“The things he wants to do are pipe dreams we had for years but could never be realized” due to costs and because the facilities were privately owned, Rust said.
Last week the historical commission agreed to begin the process of securing a place on the National Register of Historical Places for the theater. Chairman Frank Messina is preparing a letter to the Massachusetts Historical Commission asking the agency to declare the property eligible for listing on the register. According to the property's Form B, the state agency's inventory form for historical properties, the theater and the double Greek Revival house meet several of the criteria for National Register listing. Prepared in 2011, the form is being updated for submission to the state commission, Messina said.
“This is not a slam-dunk,” he cautioned, noting that the state commission will review the historical and architectural information and likely inspect the property, as it did when the commission sought eligibility status for the South Chatham and Stage Harbor Road neighborhoods.
Messina said Clark has told him he plans to renovate and modernize the buildings in accordance with Department of Interior guidelines in order to retain their historical integrity. If that happens, Rust said, it will be “really exciting in many ways for the town.” If the property is eventually listed on the National Register, as Clark has stated is his goal, it would still remain under the jurisdiction of the historic business district commission as well as the Cape Cod Commission. Clark could potential get tax credits for renovating a National Register property.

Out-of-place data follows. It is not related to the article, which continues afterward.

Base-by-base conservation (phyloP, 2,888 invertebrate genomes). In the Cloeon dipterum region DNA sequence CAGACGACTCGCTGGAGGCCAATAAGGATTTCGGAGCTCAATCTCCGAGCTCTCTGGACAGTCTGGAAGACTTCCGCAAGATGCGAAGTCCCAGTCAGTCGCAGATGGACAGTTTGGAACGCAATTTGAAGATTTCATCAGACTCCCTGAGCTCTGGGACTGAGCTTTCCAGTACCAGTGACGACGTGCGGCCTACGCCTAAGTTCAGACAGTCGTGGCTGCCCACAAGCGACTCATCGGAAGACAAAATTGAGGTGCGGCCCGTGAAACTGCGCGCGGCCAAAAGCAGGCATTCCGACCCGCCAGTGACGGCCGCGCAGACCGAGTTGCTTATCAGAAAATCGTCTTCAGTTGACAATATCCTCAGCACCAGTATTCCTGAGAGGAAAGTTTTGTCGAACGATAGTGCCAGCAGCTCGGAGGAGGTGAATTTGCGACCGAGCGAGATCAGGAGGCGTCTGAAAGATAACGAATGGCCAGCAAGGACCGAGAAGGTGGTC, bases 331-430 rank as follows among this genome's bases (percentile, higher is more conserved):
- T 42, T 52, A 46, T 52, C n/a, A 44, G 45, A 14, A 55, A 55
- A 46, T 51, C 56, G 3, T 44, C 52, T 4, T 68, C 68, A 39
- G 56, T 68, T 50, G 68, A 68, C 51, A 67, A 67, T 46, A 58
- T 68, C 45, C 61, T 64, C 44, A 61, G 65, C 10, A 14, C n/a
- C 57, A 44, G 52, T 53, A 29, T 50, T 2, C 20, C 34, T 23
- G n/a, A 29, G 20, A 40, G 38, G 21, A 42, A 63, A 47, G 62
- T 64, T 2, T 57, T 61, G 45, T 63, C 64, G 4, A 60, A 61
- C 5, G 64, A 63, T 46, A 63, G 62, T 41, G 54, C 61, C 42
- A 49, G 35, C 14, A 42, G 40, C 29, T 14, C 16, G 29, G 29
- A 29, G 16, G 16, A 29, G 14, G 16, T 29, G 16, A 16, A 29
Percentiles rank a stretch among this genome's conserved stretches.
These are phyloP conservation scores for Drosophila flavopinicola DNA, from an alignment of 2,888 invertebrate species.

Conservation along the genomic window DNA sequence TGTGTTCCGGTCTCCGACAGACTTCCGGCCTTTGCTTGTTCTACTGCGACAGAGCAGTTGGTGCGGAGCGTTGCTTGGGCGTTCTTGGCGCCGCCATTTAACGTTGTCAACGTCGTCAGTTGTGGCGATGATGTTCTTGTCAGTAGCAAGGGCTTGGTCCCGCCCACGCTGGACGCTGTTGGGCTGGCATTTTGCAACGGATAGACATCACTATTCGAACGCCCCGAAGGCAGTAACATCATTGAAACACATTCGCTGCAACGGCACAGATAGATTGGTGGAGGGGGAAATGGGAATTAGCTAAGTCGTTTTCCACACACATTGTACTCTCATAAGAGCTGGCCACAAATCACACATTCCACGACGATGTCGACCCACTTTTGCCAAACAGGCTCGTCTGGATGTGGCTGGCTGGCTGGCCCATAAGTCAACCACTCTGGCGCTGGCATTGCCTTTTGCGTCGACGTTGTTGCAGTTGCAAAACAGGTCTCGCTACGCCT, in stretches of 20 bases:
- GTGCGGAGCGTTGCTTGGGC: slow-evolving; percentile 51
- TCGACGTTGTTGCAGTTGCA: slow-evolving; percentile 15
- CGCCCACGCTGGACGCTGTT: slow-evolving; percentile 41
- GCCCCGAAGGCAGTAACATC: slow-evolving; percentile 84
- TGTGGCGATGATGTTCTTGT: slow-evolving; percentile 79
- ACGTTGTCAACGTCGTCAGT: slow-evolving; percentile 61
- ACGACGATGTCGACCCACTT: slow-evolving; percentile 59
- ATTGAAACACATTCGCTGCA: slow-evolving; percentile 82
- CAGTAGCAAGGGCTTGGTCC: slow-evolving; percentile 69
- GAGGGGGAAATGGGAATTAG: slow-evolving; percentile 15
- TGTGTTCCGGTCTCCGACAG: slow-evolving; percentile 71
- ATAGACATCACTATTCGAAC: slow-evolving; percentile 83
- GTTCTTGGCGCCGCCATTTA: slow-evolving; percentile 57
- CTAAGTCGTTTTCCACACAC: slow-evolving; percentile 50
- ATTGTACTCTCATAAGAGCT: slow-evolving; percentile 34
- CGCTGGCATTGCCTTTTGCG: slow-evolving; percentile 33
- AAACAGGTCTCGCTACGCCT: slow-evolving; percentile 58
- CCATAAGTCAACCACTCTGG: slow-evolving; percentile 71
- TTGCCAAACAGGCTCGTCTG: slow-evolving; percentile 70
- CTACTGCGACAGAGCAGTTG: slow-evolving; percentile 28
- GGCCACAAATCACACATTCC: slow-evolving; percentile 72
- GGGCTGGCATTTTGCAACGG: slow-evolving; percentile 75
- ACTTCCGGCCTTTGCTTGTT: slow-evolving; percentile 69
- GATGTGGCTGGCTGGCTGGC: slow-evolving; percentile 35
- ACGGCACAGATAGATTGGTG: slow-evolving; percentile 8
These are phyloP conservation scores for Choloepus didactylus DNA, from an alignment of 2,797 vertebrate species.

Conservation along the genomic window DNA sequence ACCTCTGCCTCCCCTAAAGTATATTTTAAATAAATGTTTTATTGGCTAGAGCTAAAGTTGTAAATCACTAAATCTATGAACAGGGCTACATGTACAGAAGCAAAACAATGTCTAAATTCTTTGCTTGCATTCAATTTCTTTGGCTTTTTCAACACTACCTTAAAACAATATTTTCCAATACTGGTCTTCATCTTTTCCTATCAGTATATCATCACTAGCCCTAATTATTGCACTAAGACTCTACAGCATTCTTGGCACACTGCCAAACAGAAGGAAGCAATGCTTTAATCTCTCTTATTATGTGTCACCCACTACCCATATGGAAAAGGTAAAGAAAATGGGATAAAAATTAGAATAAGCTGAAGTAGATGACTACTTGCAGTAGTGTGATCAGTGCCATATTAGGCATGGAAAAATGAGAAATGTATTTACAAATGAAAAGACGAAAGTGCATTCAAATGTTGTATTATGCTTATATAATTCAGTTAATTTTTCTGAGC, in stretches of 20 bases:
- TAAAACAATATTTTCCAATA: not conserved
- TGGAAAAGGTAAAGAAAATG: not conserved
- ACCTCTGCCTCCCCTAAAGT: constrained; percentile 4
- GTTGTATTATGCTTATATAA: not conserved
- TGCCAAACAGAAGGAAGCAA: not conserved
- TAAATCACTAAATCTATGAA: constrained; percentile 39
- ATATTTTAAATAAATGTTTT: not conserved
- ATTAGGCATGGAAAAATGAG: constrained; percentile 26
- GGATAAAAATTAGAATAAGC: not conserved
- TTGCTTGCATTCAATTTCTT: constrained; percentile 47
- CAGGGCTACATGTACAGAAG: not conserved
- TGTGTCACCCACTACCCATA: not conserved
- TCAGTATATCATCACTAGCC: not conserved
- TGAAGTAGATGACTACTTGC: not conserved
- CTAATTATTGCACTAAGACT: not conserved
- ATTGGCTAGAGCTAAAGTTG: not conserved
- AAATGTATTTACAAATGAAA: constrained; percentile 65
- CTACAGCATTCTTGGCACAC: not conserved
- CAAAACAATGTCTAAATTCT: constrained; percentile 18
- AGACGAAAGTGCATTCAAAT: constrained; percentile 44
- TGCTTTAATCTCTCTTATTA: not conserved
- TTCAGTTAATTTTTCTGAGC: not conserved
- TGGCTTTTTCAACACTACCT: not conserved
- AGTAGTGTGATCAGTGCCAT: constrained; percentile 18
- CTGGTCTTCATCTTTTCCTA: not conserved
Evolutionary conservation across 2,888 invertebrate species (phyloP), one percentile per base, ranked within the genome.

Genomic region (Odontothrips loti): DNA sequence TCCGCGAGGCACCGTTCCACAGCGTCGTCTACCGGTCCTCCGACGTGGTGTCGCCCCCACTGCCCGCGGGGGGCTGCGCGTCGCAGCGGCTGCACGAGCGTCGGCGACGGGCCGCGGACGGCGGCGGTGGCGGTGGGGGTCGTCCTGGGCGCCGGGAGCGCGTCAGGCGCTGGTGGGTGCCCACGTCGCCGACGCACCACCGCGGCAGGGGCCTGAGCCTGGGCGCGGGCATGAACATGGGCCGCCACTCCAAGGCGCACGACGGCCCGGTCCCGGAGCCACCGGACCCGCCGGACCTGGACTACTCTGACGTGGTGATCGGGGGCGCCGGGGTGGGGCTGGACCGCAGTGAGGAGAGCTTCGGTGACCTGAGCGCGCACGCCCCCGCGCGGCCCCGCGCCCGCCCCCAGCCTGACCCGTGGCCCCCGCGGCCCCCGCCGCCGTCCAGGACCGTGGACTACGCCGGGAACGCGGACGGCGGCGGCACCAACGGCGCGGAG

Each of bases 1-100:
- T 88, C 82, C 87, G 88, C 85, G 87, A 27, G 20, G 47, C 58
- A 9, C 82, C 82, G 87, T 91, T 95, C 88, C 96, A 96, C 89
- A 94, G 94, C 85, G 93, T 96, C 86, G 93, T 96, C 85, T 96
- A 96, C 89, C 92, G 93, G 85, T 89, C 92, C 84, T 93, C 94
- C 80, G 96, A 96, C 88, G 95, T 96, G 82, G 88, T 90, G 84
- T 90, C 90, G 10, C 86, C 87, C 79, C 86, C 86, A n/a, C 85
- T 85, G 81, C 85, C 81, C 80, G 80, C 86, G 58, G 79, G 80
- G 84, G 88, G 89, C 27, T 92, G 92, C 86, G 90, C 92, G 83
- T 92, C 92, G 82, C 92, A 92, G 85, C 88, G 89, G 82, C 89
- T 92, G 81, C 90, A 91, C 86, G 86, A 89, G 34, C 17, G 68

There are six buildings at 776 Main St. and one on 70 Depot Rd., but only two are likely to be the focus of a National Register listing. The Greek Revival building that fronts on Main Street was built around 1880 is unusual architecturally because it appears as two houses connected by a central section. A portion of the theater lobby is said to date from 1800 and the main theater, originally a toy factory, was expanded into an arts center in 1934. It has been operated as a theater since 1934, and became the Monomoy Theatre after Mary Winslow purchased it in 1938. In 1958, Elizabeth Baker bought the property and it became the home of Ohio University's summer theater program. Baker's heirs, the Steindler family, inherited the property in 1993. The University of Hartford took over the lease of the property three years ago.